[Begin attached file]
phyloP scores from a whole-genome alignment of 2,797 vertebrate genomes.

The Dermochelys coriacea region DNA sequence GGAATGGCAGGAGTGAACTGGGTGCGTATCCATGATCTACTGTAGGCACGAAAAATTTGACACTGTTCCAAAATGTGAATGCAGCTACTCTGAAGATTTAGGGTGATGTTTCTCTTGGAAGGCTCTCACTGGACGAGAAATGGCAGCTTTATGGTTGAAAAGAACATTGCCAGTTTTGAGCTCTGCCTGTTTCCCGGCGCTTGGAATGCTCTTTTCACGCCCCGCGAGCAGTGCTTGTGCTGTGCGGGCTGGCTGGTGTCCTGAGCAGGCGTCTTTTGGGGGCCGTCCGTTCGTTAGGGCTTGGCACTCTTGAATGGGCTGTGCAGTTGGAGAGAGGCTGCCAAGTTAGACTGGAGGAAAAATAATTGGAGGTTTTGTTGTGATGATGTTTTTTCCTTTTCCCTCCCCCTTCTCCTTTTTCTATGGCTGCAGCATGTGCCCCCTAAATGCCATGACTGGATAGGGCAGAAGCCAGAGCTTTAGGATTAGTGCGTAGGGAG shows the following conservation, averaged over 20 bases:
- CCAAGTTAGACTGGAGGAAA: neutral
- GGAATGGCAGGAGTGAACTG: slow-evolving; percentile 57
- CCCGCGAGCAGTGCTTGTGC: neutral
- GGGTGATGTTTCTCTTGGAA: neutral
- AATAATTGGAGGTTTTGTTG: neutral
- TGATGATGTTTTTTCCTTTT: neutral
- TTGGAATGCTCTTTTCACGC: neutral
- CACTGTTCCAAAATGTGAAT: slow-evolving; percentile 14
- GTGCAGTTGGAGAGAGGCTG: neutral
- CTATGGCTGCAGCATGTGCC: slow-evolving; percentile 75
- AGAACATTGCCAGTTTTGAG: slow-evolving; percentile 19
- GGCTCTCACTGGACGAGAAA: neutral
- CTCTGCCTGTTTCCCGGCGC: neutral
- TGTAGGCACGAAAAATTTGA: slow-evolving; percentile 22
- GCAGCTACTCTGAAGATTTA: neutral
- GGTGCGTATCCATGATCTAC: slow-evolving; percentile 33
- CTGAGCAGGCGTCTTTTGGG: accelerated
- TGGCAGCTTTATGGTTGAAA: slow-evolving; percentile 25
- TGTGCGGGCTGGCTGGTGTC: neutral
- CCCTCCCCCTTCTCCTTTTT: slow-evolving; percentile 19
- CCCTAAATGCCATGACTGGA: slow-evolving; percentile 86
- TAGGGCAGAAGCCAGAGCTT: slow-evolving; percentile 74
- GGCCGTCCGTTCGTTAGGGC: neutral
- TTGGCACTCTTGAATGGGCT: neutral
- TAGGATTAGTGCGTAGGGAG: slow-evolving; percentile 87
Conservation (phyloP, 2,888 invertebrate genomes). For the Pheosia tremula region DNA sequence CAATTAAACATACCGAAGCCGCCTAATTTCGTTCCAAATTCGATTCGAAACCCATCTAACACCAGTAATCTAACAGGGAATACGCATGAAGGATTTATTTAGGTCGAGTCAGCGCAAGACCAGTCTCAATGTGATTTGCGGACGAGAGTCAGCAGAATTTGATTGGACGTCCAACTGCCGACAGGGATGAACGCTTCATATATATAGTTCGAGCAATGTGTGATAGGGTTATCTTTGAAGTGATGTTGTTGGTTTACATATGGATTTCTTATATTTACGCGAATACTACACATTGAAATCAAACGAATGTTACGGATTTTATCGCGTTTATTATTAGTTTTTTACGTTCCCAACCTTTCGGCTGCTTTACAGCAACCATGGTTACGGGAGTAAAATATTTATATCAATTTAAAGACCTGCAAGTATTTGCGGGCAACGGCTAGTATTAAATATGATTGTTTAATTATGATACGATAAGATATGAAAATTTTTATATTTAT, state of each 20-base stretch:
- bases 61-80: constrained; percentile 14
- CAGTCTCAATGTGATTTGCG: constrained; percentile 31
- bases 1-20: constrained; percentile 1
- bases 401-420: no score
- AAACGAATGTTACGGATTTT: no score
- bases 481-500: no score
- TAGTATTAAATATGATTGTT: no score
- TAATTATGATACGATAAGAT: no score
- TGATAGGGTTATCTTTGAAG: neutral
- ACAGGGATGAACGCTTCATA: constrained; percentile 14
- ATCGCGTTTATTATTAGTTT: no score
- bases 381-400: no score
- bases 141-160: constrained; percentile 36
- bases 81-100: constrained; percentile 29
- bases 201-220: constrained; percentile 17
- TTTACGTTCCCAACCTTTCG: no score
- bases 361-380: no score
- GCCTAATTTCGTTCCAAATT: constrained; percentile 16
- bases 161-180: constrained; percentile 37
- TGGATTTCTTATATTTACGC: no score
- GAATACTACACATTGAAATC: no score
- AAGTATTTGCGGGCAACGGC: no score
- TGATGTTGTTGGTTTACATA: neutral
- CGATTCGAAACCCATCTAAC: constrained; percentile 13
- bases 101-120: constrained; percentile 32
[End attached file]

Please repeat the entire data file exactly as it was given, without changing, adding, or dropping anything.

phyloP scores from a whole-genome alignment of 2,797 vertebrate genomes.

The Dermochelys coriacea region DNA sequence GGAATGGCAGGAGTGAACTGGGTGCGTATCCATGATCTACTGTAGGCACGAAAAATTTGACACTGTTCCAAAATGTGAATGCAGCTACTCTGAAGATTTAGGGTGATGTTTCTCTTGGAAGGCTCTCACTGGACGAGAAATGGCAGCTTTATGGTTGAAAAGAACATTGCCAGTTTTGAGCTCTGCCTGTTTCCCGGCGCTTGGAATGCTCTTTTCACGCCCCGCGAGCAGTGCTTGTGCTGTGCGGGCTGGCTGGTGTCCTGAGCAGGCGTCTTTTGGGGGCCGTCCGTTCGTTAGGGCTTGGCACTCTTGAATGGGCTGTGCAGTTGGAGAGAGGCTGCCAAGTTAGACTGGAGGAAAAATAATTGGAGGTTTTGTTGTGATGATGTTTTTTCCTTTTCCCTCCCCCTTCTCCTTTTTCTATGGCTGCAGCATGTGCCCCCTAAATGCCATGACTGGATAGGGCAGAAGCCAGAGCTTTAGGATTAGTGCGTAGGGAG shows the following conservation, averaged over 20 bases:
- CCAAGTTAGACTGGAGGAAA: neutral
- GGAATGGCAGGAGTGAACTG: slow-evolving; percentile 57
- CCCGCGAGCAGTGCTTGTGC: neutral
- GGGTGATGTTTCTCTTGGAA: neutral
- AATAATTGGAGGTTTTGTTG: neutral
- TGATGATGTTTTTTCCTTTT: neutral
- TTGGAATGCTCTTTTCACGC: neutral
- CACTGTTCCAAAATGTGAAT: slow-evolving; percentile 14
- GTGCAGTTGGAGAGAGGCTG: neutral
- CTATGGCTGCAGCATGTGCC: slow-evolving; percentile 75
- AGAACATTGCCAGTTTTGAG: slow-evolving; percentile 19
- GGCTCTCACTGGACGAGAAA: neutral
- CTCTGCCTGTTTCCCGGCGC: neutral
- TGTAGGCACGAAAAATTTGA: slow-evolving; percentile 22
- GCAGCTACTCTGAAGATTTA: neutral
- GGTGCGTATCCATGATCTAC: slow-evolving; percentile 33
- CTGAGCAGGCGTCTTTTGGG: accelerated
- TGGCAGCTTTATGGTTGAAA: slow-evolving; percentile 25
- TGTGCGGGCTGGCTGGTGTC: neutral
- CCCTCCCCCTTCTCCTTTTT: slow-evolving; percentile 19
- CCCTAAATGCCATGACTGGA: slow-evolving; percentile 86
- TAGGGCAGAAGCCAGAGCTT: slow-evolving; percentile 74
- GGCCGTCCGTTCGTTAGGGC: neutral
- TTGGCACTCTTGAATGGGCT: neutral
- TAGGATTAGTGCGTAGGGAG: slow-evolving; percentile 87
Conservation (phyloP, 2,888 invertebrate genomes). For the Pheosia tremula region DNA sequence CAATTAAACATACCGAAGCCGCCTAATTTCGTTCCAAATTCGATTCGAAACCCATCTAACACCAGTAATCTAACAGGGAATACGCATGAAGGATTTATTTAGGTCGAGTCAGCGCAAGACCAGTCTCAATGTGATTTGCGGACGAGAGTCAGCAGAATTTGATTGGACGTCCAACTGCCGACAGGGATGAACGCTTCATATATATAGTTCGAGCAATGTGTGATAGGGTTATCTTTGAAGTGATGTTGTTGGTTTACATATGGATTTCTTATATTTACGCGAATACTACACATTGAAATCAAACGAATGTTACGGATTTTATCGCGTTTATTATTAGTTTTTTACGTTCCCAACCTTTCGGCTGCTTTACAGCAACCATGGTTACGGGAGTAAAATATTTATATCAATTTAAAGACCTGCAAGTATTTGCGGGCAACGGCTAGTATTAAATATGATTGTTTAATTATGATACGATAAGATATGAAAATTTTTATATTTAT, state of each 20-base stretch:
- bases 61-80: constrained; percentile 14
- CAGTCTCAATGTGATTTGCG: constrained; percentile 31
- bases 1-20: constrained; percentile 1
- bases 401-420: no score
- AAACGAATGTTACGGATTTT: no score
- bases 481-500: no score
- TAGTATTAAATATGATTGTT: no score
- TAATTATGATACGATAAGAT: no score
- TGATAGGGTTATCTTTGAAG: neutral
- ACAGGGATGAACGCTTCATA: constrained; percentile 14
- ATCGCGTTTATTATTAGTTT: no score
- bases 381-400: no score
- bases 141-160: constrained; percentile 36
- bases 81-100: constrained; percentile 29
- bases 201-220: constrained; percentile 17
- TTTACGTTCCCAACCTTTCG: no score
- bases 361-380: no score
- GCCTAATTTCGTTCCAAATT: constrained; percentile 16
- bases 161-180: constrained; percentile 37
- TGGATTTCTTATATTTACGC: no score
- GAATACTACACATTGAAATC: no score
- AAGTATTTGCGGGCAACGGC: no score
- TGATGTTGTTGGTTTACATA: neutral
- CGATTCGAAACCCATCTAAC: constrained; percentile 13
- bases 101-120: constrained; percentile 32